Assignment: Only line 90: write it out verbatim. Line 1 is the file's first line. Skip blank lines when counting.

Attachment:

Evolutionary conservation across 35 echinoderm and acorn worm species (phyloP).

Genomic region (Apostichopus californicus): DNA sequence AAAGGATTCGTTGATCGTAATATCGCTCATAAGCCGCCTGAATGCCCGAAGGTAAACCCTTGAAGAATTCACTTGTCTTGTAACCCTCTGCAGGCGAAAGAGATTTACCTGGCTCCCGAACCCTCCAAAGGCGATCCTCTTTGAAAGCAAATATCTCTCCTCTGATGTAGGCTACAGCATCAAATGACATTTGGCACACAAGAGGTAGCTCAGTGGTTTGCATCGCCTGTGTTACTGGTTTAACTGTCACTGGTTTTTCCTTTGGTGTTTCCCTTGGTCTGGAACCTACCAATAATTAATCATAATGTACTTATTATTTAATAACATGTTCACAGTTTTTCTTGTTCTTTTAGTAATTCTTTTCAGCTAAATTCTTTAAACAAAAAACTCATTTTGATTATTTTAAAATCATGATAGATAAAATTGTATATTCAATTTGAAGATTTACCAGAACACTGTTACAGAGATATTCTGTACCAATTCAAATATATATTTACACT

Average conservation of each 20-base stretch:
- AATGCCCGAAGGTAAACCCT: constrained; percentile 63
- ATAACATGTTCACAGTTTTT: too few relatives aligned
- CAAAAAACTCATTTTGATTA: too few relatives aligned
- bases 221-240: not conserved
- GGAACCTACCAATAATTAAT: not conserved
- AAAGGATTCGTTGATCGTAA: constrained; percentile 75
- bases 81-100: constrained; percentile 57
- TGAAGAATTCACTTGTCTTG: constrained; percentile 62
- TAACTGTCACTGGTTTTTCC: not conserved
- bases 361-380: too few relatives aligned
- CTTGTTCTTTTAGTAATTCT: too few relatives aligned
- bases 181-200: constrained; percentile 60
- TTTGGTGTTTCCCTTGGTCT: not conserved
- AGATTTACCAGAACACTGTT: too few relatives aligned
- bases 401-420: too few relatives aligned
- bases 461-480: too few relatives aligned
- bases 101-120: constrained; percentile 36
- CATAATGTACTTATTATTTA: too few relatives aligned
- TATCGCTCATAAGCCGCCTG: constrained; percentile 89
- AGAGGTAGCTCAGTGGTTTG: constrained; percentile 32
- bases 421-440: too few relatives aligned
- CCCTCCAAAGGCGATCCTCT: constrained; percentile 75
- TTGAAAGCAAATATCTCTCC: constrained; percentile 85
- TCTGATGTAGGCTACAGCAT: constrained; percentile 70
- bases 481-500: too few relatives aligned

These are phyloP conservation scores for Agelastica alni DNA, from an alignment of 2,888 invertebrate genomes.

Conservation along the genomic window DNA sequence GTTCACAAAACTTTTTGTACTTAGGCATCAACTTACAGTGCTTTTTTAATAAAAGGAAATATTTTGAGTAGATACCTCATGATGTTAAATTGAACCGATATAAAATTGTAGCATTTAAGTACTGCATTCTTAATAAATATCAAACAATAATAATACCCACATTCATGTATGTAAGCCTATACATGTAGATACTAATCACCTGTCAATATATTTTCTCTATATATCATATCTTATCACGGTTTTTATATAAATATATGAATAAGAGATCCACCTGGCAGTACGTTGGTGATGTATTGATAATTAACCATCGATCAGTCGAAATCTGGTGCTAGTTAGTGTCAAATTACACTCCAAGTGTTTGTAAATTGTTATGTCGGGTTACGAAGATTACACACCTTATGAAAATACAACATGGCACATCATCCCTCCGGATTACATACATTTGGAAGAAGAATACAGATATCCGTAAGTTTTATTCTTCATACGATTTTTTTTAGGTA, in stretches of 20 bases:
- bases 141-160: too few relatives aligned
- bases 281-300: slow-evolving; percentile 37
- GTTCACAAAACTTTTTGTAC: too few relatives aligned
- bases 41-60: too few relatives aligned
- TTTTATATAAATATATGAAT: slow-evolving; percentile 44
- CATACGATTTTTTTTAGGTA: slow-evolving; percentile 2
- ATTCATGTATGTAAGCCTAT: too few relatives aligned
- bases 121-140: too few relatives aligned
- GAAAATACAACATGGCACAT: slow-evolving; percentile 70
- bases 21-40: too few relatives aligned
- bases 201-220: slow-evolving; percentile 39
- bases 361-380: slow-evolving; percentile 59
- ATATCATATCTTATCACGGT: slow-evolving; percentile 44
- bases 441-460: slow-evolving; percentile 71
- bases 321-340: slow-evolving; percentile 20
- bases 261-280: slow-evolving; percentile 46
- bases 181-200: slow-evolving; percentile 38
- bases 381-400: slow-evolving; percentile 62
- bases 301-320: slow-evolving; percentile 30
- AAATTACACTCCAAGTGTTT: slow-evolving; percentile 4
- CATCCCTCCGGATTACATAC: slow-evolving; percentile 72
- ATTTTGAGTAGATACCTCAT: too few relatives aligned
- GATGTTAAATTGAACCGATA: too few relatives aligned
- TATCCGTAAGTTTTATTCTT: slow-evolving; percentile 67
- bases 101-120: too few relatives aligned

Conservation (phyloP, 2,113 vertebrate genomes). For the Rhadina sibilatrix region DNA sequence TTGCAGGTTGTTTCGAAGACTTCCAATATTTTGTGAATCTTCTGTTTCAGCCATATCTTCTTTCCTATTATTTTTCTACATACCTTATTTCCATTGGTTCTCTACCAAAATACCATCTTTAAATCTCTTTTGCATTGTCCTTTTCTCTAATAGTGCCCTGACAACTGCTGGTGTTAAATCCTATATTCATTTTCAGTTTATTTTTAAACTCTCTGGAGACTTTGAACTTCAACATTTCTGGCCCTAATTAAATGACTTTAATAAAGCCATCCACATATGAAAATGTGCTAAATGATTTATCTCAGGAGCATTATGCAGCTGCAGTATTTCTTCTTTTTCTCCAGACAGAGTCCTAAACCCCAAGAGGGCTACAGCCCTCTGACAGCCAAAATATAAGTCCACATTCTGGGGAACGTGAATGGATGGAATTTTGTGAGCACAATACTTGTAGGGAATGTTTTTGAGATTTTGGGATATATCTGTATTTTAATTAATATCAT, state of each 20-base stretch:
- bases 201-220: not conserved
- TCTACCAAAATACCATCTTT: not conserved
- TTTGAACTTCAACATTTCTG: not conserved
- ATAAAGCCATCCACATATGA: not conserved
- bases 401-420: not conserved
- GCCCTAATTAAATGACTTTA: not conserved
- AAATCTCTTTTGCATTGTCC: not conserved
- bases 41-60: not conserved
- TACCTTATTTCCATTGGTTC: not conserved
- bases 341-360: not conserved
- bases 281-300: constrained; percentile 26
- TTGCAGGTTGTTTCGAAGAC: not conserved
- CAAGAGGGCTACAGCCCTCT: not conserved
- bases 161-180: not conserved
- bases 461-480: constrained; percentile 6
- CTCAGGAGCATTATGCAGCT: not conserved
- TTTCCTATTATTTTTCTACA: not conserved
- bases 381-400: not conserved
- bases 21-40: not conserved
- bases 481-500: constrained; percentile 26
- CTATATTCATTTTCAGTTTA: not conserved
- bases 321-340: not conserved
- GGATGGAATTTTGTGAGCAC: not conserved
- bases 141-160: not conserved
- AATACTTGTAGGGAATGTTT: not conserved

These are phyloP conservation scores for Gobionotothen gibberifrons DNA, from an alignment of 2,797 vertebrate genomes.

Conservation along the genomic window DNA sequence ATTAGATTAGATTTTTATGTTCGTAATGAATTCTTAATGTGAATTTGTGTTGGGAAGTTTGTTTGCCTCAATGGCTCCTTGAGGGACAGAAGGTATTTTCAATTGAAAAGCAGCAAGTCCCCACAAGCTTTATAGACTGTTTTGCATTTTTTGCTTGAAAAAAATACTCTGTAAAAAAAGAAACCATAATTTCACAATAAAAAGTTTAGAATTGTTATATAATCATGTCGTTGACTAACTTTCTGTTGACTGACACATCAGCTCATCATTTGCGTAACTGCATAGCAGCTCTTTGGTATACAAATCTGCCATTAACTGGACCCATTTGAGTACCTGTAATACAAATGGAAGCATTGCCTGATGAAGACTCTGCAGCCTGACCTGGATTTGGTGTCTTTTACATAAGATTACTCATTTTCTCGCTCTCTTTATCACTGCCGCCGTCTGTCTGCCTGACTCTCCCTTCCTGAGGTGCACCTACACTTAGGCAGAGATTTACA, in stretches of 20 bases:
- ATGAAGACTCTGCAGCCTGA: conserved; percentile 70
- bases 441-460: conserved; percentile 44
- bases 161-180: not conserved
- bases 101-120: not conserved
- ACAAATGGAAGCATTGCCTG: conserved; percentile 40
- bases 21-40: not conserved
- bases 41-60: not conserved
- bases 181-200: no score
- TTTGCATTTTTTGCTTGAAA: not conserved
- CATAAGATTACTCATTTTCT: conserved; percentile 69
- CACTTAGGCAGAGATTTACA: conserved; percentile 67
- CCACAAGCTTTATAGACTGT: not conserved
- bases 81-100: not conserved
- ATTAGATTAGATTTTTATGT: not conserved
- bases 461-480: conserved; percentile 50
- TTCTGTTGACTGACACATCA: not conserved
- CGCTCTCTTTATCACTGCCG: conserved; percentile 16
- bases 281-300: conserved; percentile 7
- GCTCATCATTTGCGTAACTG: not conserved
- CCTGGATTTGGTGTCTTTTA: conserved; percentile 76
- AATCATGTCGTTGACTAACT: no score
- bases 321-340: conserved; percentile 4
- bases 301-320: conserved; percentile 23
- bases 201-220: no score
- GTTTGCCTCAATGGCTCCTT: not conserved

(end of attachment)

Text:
- bases 41-60: not conserved